The overwhelming majority of Hunger's dialogue is concentrated into a single scene, and though it consists solely of two men speaking to one another in a smoky, underlit room, it's as gripping and unrelentingly intense as any of the more overtly visceral moments before it. This conversation between Sands and Father Moran (Liam Cunningham) defines both the man and the film. The priest argues that Sands is seeking to pen headlines in the ink of his own blood; Sands rebuts with a childhood story about encountering a crippled, dying foal while those around him looked on helplessly. As much time as Hunger had spent aiming its camera at Bobby Sands, it's only here that we truly meet him....along with glimpses of his intelligence and sharp wit, it's here that we come to understand the spirit and determination that drive him. Sands has made up his mind that he's going to lead a hunger strike, and that he's resigning himself to a slow, torturous death -- and at his own hand, no less -- doesn't cause him to waver in the slightest. I was so hopelessly engaged by these two actors' performances that eight or nine minutes passed before I realized that the camera had not budged so much as an inch. This single scene spans some 22 minutes, and for 17 of them, the camera doesn't move and never once cuts away. This massive, immensely powerful stretch of dialogue is all performed in a single take as well. On every conceivable level, it's nothing short of extraordinary, and I'm struggling to think of any other movie in which I'd found myself lost in this sort of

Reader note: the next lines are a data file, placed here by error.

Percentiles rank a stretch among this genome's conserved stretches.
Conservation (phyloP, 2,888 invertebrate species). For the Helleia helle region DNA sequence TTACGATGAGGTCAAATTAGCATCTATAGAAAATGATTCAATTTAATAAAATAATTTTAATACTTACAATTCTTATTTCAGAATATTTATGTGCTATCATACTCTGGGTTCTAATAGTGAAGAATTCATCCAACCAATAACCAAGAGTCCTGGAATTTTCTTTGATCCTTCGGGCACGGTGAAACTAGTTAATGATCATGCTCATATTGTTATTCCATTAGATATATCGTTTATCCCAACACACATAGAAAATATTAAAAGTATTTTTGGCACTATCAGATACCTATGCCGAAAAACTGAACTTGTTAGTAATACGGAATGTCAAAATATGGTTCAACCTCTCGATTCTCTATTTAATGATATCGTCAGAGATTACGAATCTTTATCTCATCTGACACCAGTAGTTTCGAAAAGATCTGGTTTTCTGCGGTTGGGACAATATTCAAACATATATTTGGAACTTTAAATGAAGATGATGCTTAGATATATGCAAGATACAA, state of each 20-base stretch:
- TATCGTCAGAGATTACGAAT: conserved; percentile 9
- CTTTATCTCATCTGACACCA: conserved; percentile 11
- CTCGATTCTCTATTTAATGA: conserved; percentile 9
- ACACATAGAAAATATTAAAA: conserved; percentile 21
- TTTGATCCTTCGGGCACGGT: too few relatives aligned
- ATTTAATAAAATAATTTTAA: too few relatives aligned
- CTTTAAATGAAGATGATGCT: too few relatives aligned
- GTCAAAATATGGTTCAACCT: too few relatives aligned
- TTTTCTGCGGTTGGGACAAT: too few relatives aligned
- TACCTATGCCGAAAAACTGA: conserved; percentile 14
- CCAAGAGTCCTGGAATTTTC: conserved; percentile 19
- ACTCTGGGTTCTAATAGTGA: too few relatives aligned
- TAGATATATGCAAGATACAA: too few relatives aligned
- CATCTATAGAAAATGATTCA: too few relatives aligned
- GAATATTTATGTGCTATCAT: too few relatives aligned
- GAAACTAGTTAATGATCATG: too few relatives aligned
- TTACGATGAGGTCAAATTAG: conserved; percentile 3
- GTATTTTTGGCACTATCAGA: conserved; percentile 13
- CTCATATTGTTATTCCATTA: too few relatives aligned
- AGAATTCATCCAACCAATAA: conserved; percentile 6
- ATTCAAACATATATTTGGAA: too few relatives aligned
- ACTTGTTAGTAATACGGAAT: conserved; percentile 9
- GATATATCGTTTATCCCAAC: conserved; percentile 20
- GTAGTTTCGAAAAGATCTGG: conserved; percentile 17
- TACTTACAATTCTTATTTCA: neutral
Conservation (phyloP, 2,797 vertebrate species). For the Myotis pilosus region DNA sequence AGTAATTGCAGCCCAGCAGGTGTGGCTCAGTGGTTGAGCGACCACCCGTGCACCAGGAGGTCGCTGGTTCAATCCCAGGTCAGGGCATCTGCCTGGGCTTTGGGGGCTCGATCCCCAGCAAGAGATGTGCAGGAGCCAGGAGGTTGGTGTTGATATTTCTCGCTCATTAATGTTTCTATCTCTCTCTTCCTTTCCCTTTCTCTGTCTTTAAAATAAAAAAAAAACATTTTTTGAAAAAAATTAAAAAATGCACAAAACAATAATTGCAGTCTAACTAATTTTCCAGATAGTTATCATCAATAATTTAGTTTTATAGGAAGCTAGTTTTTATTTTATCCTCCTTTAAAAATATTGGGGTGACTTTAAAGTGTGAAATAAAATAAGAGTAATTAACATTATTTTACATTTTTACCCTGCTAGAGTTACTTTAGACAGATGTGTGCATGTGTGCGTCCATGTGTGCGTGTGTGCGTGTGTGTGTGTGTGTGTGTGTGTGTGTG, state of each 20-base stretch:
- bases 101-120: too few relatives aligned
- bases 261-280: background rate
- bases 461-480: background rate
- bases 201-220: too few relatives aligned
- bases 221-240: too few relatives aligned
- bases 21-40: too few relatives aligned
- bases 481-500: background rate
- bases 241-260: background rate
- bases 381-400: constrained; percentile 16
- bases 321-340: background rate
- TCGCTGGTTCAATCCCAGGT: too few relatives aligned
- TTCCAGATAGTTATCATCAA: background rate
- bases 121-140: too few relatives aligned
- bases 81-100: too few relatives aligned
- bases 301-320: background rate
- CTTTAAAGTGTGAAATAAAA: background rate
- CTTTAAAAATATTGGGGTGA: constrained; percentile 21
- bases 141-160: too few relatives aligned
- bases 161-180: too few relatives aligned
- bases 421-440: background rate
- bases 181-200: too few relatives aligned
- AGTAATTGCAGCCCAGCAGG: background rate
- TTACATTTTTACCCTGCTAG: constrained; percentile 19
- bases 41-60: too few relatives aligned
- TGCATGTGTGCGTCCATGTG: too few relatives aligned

There is no gradual descent. When next we meet Sands, he's an emaciated shadow of the man we'd come to know. His skeletal frame peppered with open sores, Sands spends his dying days in a sterile hospital room. Plates of food are brought to him day in and day out, but despite the agony he endures, Sands resists that temptation. His bedsheets are spattered with blood from his many lesions, and Sands' skin is so tender that his blanket has to rest on top of a metal frame rather than risk coming in contact with him directly. His toilet is stained with streaks of dark crimson. There are no uplifting monologues. There are no impassioned speeches. We see only a man sacrificing that which he holds most dear -- summoning impossible willpower -- out of a fervent belief that it's the right thing to do. Hunger doesn't allow us to be party to the final words that Sands whispers. This is a man who triumphed in death, his sacrifice bringing the world's attention to Dublin, and yet it's not celebrated in the film by any glorifying montages or soaring strings. Sands' remains are removed with the same clinical detachment as the janitor who sloshes around some cleanser and mops up a hallway drenched with urine.